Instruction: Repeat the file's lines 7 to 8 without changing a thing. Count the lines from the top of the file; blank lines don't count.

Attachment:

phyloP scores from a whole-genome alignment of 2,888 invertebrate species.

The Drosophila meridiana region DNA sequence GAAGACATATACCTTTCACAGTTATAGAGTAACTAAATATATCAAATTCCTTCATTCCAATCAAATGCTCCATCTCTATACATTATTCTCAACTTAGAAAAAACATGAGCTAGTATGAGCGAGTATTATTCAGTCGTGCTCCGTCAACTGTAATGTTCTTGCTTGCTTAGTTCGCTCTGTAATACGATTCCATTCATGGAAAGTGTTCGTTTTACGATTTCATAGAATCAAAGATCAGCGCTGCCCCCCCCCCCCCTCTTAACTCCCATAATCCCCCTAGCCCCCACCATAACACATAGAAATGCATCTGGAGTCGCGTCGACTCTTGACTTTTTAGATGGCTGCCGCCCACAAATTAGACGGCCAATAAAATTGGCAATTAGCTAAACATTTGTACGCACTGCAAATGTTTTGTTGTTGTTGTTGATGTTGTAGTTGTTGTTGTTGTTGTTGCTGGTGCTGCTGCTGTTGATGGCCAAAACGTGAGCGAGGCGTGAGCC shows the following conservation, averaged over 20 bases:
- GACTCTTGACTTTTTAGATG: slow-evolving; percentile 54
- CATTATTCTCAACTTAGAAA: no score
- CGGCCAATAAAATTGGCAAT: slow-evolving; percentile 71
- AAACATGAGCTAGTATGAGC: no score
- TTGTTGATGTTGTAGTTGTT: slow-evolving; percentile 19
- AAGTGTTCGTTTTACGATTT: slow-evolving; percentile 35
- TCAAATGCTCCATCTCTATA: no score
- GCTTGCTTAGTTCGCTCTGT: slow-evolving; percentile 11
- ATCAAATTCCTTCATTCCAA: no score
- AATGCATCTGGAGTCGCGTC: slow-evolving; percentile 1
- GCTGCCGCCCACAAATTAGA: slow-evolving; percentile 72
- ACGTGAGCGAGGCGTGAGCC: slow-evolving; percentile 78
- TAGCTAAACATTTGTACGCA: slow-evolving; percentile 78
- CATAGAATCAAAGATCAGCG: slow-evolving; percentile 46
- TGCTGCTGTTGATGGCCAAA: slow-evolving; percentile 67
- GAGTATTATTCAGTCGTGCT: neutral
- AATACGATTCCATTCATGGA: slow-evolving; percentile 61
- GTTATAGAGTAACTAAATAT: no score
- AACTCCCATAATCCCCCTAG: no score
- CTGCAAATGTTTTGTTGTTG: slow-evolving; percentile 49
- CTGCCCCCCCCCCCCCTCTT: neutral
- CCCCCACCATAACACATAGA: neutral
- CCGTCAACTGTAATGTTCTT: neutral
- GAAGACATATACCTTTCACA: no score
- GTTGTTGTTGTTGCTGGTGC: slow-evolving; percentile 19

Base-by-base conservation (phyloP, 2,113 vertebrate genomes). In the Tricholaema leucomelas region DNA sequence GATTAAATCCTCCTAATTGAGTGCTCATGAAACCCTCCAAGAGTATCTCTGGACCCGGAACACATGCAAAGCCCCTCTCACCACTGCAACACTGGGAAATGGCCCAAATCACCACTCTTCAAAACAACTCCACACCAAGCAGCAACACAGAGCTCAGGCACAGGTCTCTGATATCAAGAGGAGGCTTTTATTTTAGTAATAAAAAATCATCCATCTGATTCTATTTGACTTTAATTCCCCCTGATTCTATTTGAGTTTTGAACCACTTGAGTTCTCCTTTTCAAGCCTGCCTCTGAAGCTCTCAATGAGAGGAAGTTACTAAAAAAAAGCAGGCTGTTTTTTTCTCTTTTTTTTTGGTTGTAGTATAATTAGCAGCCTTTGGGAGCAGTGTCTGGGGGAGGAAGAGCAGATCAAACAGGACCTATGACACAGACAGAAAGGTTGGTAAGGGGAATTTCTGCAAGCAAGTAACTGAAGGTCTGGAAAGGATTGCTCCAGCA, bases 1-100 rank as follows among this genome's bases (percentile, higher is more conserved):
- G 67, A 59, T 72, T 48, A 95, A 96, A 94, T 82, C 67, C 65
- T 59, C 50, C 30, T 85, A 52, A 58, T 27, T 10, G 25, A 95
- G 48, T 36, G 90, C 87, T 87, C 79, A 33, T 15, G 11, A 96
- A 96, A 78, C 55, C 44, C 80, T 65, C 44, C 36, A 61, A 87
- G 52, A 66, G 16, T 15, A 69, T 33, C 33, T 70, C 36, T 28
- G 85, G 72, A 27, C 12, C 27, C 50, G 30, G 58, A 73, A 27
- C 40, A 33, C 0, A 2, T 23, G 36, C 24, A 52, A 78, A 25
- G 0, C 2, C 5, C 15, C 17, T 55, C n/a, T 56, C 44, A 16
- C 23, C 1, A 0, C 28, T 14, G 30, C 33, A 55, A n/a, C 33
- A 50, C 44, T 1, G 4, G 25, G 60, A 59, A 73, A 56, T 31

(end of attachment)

- TTGTTGATGTTGTAGTTGTT: slow-evolving; percentile 19
- AAGTGTTCGTTTTACGATTT: slow-evolving; percentile 35